In summary, our results show that the A1 N-linker, but not the C-linker, increases the stability of the A1 native state relative to the intermediate state, thus regulating conformational change. The previous paragraph discussed structural evidence for a pathway for communication from the N-linker to regions that are known to change structurally upon GPIbα binding and also have backbone motions that are influenced by the N-linker as shown by HDX. Additionally, our results suggest that the C-linker influences affinity for GPIbα by steric and possibly charge repulsion. The N-linker may repel GPIbα as well, in addition to regulating A1 conformation.

Materials and methods

Boundaries of A1 constructs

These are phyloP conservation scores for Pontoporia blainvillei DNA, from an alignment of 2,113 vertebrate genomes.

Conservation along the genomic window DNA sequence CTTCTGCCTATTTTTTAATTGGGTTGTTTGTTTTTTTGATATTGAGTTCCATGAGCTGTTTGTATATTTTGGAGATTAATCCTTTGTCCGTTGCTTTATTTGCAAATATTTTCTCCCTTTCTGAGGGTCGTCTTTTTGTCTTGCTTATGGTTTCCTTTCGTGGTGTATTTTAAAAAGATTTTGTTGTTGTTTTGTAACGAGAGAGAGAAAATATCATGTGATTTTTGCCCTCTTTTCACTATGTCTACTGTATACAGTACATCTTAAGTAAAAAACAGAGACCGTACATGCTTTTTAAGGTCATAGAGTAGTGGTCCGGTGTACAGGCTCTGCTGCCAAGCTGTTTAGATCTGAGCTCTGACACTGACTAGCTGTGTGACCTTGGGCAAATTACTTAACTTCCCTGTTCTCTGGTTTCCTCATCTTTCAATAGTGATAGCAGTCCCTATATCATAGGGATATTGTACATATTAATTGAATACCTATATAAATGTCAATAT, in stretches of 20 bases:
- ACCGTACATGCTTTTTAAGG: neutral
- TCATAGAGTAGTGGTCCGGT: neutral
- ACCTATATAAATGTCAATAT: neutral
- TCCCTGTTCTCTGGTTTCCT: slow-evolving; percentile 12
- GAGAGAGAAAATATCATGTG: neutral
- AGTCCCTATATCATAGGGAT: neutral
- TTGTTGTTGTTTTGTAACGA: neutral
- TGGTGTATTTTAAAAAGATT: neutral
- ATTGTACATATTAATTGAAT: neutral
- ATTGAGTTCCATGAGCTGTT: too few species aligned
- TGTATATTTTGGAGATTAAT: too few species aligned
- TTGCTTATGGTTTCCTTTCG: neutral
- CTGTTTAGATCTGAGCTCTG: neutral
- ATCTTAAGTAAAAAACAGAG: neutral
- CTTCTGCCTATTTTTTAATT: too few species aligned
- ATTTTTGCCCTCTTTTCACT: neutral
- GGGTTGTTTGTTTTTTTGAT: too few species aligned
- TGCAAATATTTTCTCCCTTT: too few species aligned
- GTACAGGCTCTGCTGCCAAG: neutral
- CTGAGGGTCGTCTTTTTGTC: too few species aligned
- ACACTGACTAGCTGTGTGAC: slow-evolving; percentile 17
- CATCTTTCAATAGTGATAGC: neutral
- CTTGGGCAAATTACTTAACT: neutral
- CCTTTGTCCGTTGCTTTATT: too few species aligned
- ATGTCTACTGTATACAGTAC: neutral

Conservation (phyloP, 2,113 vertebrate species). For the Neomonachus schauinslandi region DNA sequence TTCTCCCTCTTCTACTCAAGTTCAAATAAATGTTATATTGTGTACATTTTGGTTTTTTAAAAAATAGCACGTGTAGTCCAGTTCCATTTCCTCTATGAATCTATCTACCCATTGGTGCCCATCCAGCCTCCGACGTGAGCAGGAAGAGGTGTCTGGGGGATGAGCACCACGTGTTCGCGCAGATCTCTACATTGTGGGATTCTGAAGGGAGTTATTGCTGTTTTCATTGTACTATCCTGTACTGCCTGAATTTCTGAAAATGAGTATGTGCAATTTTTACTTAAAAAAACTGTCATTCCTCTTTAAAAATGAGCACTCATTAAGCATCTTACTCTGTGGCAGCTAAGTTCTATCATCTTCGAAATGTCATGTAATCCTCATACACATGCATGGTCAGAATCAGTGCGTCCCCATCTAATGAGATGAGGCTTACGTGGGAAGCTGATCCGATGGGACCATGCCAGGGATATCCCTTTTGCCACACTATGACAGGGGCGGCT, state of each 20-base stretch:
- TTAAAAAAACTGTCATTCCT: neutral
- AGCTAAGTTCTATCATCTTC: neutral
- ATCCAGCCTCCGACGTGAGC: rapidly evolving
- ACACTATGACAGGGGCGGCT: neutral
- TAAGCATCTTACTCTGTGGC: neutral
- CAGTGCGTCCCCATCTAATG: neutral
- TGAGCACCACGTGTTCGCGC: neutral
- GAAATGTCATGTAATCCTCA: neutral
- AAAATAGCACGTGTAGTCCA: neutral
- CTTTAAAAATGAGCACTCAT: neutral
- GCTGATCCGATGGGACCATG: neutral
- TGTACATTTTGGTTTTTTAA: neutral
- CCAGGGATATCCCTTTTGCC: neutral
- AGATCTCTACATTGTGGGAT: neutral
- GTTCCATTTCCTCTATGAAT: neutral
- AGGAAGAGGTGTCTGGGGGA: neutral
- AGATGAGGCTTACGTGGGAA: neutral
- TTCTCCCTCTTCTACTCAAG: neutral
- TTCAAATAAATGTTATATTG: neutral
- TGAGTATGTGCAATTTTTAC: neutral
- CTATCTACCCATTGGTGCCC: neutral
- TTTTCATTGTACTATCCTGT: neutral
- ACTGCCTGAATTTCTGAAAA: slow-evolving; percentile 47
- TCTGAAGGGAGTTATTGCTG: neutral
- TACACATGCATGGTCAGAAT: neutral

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Boundaries for truncations of A1 used here were taken from what had been used in the literature and structural considerations. Constructs beginning here at residues 1238 and 1264 had previously been used in related papers in Auton et al., 2007; Auton et al., 2012; Auton et al., 2010a; Auton et al., 2010b and (Blenner et al., 2014), respectively. Similarly, a construct ending at residue 1469 was previously used in Blenner et al., 2014. Longer constructs used here ending at 1486 or 1489 ended at positions intermediate between longer constructs ending at 1480 (Madabhushi et al., 2014; Tischer et al., 2020) and 1493 (Deng et al., 2018). Twelve examples of A1 crystallized alone or in complexes (PDB codes 1m10, 1sq0, 1u0n, 1auq, 1u0o, 1ijk, 1ijb, 1fns, 1uex, 3hxo, 3hxq, and 4c2a) were superimposed to define boundaries between residues that were largely invariant in structure (part of the A1 domain) or variable among structures (part of linkers). Superimposition shows that the A1 backbone takes the same path beginning at residue F1270 and ending at residue E1463; the A1 disulfide links C1272 and C1458. The paths of two D3 assembly monomers (PDB code 6n29) are similar up to residue E1239 and the paths of five A2 monomers in PDB codes 3gxb and 3zqk are similar beginning at residues 1495. Thus, the minimum length of the A1 domain might be considered to be between residues 1270 and 1463 and the A1 linkers might be considered to extend up to the boundaries of the D3 and A2 domains, that is from residue 1240 to 1494. We are not aware of tests of the feasibility of obtaining good expression of constructs of these lengths and chose lengths that would allow comparison to previous results as described above.